Breakthrough in Cancer Monitoring
UHCOP's Trivedi Earns HOPA Literature Award for First-time Detection of Elusive Tumor Cells in Breast Cancer Patient-derived Xenograft Mouse Model
A UH College of Pharmacy faculty researcher's publication on the first-ever detection of two elusive types of cancer cells in xenograft-bearing mouse models – a discovery that could increase understanding of how the cancer spreads to other parts of the body – has been recognized by the Hematology-Oncology Pharmacy Association.
The paper by UHCOP Assistant Professor Meghna V. Trivedi, Pharm.D. ('03), Ph.D. ('04), BCOP, and her colleagues from Baylor College of Medicine, including her co-senior author Rachel Schiff, Ph.D.; University Federico II (Naples, Italy); and Harvard Medical School earned HOPA's 2016 Basic Science and Clinical Research Literature Award at the 12th HOPA Annual Conference on March 17 in Atlanta.
The paper, entitled "Circulating and Disseminated Tumor Cells from Breast Cancer Patient-derived Xenograft-bearing Mice as a Novel Model to Study Metastasis," was published in a 2015 issue of the peer-reviewed journal Breast Cancer Research.
Trivedi and her colleagues have been investigating experimental models that could provide a renewable, continual source of two types of cancer cells – circulating tumor cells (CTCs) in blood and disseminated tumor cells in bone marrow (BM-DTCs) – that have been associated with cancer metastases, particularly in breast cancer patients.
“We found an association between the presence of CTCs and BM DTCs found in the mice bearing the patient-derived xenografts, which is also observed in patients, further validating the utility of these models," Trivedi said. "More importantly, we found a correlation between the presence of CTC clusters and lung metastasis. This was quite interesting as these clusters are observed in some patients, and no outcome has been linked to the presence of CTC clusters.”
With this discovery, Trivedi and her team are continuing to explore the possibility that CTCs could serve as a valuable biomarker to help guide therapeutic decisions.
To date, the utility of CTCs and BM-DTCs have been impractical due the biophysical limitations: CTCs are generally not present in high enough quantities in a typical blood sample, and fluid extracted from bone marrow not only fails to yield sufficient quantities of DTCs but also is hindered by accessibility challenges and potential complications in the patient.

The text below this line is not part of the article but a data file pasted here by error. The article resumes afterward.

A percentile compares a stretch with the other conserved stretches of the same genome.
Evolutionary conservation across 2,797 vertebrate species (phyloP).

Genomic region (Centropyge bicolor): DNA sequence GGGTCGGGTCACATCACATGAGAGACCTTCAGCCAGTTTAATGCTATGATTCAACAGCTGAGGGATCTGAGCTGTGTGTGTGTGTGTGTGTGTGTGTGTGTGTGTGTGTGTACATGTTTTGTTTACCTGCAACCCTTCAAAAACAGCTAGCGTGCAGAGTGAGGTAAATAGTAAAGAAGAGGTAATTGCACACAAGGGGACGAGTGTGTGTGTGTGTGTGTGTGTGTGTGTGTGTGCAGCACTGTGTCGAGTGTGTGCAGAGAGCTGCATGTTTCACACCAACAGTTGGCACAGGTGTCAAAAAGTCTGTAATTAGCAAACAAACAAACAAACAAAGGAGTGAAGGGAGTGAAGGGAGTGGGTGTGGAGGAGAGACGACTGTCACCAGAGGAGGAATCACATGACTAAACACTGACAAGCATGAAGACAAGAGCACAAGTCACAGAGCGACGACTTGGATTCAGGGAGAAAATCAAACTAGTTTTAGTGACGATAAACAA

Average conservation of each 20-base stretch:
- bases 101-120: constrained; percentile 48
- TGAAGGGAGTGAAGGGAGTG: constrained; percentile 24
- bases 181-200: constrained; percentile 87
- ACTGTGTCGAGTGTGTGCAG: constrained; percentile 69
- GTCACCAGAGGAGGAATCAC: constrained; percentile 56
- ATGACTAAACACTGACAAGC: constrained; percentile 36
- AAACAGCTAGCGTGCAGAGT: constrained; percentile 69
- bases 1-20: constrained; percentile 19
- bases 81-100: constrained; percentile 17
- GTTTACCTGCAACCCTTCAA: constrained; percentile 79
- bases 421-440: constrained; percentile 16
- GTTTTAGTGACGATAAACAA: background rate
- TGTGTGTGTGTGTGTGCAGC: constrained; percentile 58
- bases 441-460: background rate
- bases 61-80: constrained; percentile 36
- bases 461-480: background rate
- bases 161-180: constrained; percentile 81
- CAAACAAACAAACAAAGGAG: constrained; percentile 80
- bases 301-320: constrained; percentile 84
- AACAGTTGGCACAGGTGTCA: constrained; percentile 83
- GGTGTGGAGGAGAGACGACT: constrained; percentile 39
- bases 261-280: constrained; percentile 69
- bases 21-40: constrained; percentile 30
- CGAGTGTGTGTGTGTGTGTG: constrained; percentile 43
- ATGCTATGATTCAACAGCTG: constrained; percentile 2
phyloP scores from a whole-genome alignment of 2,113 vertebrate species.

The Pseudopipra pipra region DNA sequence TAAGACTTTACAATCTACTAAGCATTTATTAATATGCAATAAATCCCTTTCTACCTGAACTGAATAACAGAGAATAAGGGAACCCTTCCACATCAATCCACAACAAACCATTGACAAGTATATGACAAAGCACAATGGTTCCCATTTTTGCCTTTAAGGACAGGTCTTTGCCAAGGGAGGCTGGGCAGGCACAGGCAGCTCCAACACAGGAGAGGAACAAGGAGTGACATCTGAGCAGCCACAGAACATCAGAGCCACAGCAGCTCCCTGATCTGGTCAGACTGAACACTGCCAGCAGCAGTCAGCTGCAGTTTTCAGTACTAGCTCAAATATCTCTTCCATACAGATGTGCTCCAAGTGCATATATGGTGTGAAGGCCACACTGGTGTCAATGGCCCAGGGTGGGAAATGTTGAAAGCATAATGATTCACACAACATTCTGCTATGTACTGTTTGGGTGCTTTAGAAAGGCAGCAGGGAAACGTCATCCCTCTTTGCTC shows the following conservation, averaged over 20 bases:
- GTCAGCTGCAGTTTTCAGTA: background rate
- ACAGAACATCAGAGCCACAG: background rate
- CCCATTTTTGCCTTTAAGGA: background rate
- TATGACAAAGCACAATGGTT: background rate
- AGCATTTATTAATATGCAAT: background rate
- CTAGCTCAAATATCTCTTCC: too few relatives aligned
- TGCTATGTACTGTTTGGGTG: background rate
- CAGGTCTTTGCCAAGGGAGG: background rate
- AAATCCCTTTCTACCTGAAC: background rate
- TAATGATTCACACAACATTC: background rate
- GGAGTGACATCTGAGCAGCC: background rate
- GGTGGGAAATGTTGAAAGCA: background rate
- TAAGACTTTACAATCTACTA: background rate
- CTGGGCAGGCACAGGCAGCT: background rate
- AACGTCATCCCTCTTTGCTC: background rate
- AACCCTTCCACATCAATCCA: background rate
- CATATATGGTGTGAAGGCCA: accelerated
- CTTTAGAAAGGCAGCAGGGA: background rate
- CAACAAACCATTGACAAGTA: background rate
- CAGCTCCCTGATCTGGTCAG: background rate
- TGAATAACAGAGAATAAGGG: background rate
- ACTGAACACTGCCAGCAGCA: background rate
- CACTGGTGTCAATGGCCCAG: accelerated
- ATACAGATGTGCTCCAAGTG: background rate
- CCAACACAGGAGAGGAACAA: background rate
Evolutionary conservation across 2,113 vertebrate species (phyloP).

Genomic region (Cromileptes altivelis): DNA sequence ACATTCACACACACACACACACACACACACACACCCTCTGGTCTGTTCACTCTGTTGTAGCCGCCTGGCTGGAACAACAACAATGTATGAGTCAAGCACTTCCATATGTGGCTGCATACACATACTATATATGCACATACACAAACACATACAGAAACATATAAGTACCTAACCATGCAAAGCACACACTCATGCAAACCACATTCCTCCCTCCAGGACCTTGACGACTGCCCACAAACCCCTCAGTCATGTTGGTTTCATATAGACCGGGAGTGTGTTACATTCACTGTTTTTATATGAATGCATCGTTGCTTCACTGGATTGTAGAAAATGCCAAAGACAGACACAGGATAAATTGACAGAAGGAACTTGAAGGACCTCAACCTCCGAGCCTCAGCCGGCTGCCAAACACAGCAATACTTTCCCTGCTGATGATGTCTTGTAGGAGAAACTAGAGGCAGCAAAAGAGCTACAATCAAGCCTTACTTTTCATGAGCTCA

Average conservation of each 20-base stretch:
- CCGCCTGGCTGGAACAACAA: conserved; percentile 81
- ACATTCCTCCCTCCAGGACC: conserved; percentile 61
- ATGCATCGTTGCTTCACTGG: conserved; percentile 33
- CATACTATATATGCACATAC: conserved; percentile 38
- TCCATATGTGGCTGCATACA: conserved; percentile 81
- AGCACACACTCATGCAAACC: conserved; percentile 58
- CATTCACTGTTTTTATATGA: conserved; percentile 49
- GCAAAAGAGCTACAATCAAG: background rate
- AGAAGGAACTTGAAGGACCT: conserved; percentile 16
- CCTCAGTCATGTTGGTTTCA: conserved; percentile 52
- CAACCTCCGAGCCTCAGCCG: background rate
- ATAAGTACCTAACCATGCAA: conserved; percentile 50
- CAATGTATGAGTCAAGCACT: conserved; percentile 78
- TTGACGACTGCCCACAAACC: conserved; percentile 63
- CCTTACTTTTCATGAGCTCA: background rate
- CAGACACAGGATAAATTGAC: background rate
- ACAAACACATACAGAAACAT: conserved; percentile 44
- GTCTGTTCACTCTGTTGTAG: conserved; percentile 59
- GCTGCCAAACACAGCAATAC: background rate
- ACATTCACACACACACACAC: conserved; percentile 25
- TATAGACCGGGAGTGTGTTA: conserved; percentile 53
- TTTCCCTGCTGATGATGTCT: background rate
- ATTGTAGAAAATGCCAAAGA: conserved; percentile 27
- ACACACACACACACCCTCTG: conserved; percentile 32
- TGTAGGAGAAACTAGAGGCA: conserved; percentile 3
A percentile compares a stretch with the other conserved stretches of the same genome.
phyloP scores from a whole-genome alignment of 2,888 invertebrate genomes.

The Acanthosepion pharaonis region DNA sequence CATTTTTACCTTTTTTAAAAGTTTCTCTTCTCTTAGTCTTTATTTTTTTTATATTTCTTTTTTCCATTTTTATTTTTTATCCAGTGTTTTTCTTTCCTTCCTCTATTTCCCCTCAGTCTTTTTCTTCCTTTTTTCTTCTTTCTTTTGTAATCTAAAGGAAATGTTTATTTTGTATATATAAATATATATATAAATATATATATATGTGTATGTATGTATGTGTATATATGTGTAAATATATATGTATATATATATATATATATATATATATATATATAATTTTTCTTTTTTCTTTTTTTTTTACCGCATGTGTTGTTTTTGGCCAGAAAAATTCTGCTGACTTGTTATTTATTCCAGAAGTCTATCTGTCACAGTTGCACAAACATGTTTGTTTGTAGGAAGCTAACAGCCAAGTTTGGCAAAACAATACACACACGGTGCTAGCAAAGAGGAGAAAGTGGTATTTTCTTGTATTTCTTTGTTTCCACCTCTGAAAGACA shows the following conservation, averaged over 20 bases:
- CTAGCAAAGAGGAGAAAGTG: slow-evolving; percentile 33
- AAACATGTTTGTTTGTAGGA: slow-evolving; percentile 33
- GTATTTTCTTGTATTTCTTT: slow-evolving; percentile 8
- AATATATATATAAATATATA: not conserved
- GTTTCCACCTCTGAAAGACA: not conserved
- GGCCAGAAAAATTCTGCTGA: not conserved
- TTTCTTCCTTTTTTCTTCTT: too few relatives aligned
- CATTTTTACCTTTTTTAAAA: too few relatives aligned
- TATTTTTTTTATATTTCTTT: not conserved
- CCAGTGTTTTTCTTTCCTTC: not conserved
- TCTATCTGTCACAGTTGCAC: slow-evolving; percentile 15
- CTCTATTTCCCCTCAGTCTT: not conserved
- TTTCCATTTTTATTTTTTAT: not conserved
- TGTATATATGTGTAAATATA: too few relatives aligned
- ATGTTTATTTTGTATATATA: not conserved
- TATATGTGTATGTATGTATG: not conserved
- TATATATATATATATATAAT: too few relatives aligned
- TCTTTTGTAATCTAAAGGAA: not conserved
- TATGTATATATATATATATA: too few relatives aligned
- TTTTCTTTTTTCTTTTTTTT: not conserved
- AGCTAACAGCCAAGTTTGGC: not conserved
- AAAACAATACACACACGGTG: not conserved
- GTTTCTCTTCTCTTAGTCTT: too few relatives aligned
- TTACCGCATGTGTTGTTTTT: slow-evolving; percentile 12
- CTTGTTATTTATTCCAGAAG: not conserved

"The tumor biology is continuously changing, so CTCs represent what's going on in the tumor of patients at that particular time," Trivedi said. "Collection of some blood is much easier than getting another biopsy of tumors."
The team also conducted gene expression analysis to identify a gene signature of the primary tumor predictive for both CTC clusters and lung metastases in the patient-derived xenograft lines.
"We identified a four-gene signature overlap, which we compared against a public datasets of breast cancer patients and found that this gene signature predicted worse distant metastases-free survival in breast cancer patients," Trivedi said. "This development offers a new investigative and preclinical models for evaluating prospective therapies.
"These transplanted tumor cells and their multi-generational successor tumor cells retain the molecular and biological characteristics of the parental tumor cells, which gives us confidence that these models represent a clinically-relevant tool for studying CTCs and their role in tumor progression and metastases and their utility in making treatment decisions."
Another area the investigators would like to explore further is the biology of CTC clusters, which some research has suggested may provide further links to how cancer cells spread and proliferate throughout the body.